The following are public benefits if they are regarded as luxury, sensuality, and ostentation=

  • a taste for:
  • the elegant arts and improvements of life,
  • whatever is agreeable in dress, furniture, equipage, architecture, statuary, painting, and music, and
  • the indulgence of those passions without inconvenience,
  • the love of magnificence.

He bestows such scornful names on such qualities. Without those qualities, the refined arts could never find encouragement. They would languish for lack of employment.

This licentious system was caused by the popular ascetic doctrines before his time. They placed virtue in the destruction of all our passions. It was easy for Dr. Mandeville to prove:

  • that this entire conquest never actually took place among men
  • that if it took place universally, it would be harmful to society

With this, he seemed to prove that:

  • there was no real virtue
  • what pretended to be virtue was a mere cheat

Virtue would end all the industry and commerce of human life. Therefore, private vices were public benefits, since without them, no society could prosper or flourish.

105 Dr. Mandeville’s system once made so much noise in the world. It perhaps never caused more vice than if it didn’t exist. But it taught vice to:

  • appear with more rudeness, and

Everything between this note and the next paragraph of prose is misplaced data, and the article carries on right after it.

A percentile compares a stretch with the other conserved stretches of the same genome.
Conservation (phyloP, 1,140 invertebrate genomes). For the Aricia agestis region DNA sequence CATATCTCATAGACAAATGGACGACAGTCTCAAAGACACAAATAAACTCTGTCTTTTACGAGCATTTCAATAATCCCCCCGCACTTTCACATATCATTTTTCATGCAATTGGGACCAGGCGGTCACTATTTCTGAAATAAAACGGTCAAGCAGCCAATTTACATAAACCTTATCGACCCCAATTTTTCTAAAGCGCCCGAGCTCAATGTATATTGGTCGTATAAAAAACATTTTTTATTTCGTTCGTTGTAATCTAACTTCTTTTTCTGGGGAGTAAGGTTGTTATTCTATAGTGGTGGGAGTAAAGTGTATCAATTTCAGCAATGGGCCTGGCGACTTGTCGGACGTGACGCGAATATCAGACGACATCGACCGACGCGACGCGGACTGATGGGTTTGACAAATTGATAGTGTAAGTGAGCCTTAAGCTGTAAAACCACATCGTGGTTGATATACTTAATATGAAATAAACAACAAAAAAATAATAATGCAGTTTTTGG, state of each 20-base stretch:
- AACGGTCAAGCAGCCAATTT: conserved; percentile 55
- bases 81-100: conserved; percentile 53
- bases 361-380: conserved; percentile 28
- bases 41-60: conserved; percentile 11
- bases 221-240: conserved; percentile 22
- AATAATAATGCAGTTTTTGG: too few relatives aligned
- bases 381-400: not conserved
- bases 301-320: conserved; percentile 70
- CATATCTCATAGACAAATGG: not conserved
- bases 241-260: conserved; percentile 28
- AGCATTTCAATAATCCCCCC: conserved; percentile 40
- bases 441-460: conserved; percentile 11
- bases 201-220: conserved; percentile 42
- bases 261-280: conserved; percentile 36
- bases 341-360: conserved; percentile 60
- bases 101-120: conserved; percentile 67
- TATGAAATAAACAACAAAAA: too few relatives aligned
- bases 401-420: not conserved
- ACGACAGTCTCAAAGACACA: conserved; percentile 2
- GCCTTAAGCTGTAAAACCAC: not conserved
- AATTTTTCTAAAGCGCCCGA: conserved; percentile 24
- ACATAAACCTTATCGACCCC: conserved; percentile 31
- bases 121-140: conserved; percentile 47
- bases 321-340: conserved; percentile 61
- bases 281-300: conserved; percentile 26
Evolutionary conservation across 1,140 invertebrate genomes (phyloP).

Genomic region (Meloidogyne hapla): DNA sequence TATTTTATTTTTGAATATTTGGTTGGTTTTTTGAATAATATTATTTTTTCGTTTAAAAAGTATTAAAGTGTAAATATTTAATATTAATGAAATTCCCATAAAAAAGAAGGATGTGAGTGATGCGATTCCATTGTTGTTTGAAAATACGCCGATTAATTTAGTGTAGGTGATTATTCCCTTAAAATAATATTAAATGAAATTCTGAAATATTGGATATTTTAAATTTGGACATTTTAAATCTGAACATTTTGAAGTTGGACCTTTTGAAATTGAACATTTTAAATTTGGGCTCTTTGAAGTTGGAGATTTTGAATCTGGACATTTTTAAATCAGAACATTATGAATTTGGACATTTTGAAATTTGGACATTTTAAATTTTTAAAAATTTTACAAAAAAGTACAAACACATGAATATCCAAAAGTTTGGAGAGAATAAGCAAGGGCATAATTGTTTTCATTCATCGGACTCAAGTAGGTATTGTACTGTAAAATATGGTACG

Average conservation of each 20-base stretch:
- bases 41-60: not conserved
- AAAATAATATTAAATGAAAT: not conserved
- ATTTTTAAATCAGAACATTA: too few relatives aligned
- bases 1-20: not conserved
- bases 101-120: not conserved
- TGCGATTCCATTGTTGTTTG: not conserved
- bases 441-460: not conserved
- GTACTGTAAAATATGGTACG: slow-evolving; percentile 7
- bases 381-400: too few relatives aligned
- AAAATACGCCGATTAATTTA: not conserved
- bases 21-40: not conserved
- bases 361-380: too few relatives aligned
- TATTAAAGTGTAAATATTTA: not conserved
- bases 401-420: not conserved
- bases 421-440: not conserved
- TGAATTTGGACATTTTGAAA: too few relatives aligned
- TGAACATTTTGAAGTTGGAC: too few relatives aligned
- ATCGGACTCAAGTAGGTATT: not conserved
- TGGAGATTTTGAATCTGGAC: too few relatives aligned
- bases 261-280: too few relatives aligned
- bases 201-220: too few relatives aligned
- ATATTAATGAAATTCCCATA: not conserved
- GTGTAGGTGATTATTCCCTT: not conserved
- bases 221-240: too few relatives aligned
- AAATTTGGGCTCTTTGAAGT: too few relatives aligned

• avow the corruption of its motives with a profligate audaciousness, unheard of before.

106 This system may appear destructive. However, it borders on the truth. This is why it was able to impose on so many people and have alarmed moralists.

A system of natural philosophy may appear very plausible and be received in the world for a long time, and yet have:

  • no foundation in nature, and
  • no resemblance to the truth.

For nearly a century, Descartes’ vortices were regarded as a most satisfactory account of the revolutions of the heavenly bodies. Yet they do not exist.

But it is otherwise with systems of moral philosophy. A moralist who accounts for the origin of our moral sentiments cannot deceive us so grossly.

When a traveler tells an account of some distant country, he might lie about certain facts. But when he tells us of what happens in our neighbourhood, he can only deceive us if we are so careless not to examine things with our own eyes. The falsehoods that he imposes must bear some resemblance to the truth and must even have a mix of truth in them.

An author on natural philosophy who assigns the causes of the phenomena of the universe, gives an account of the affairs of a very distant country. As long as it stays within the bounds of possibility, we might believe him.

But when he explains the origin of our desires and feelings, he gives an account of our own domestic concerns. We can be imposed on like indolent masters who trust their steward who deceives them. Some of the steward’s actions must be just, otherwise he would be exposed as a fraud immediately. Similarly, the moralist who assigns the cause of our natural feelings must have some regard to the truth, otherwise it would appear ridiculous to the most inexperienced reader.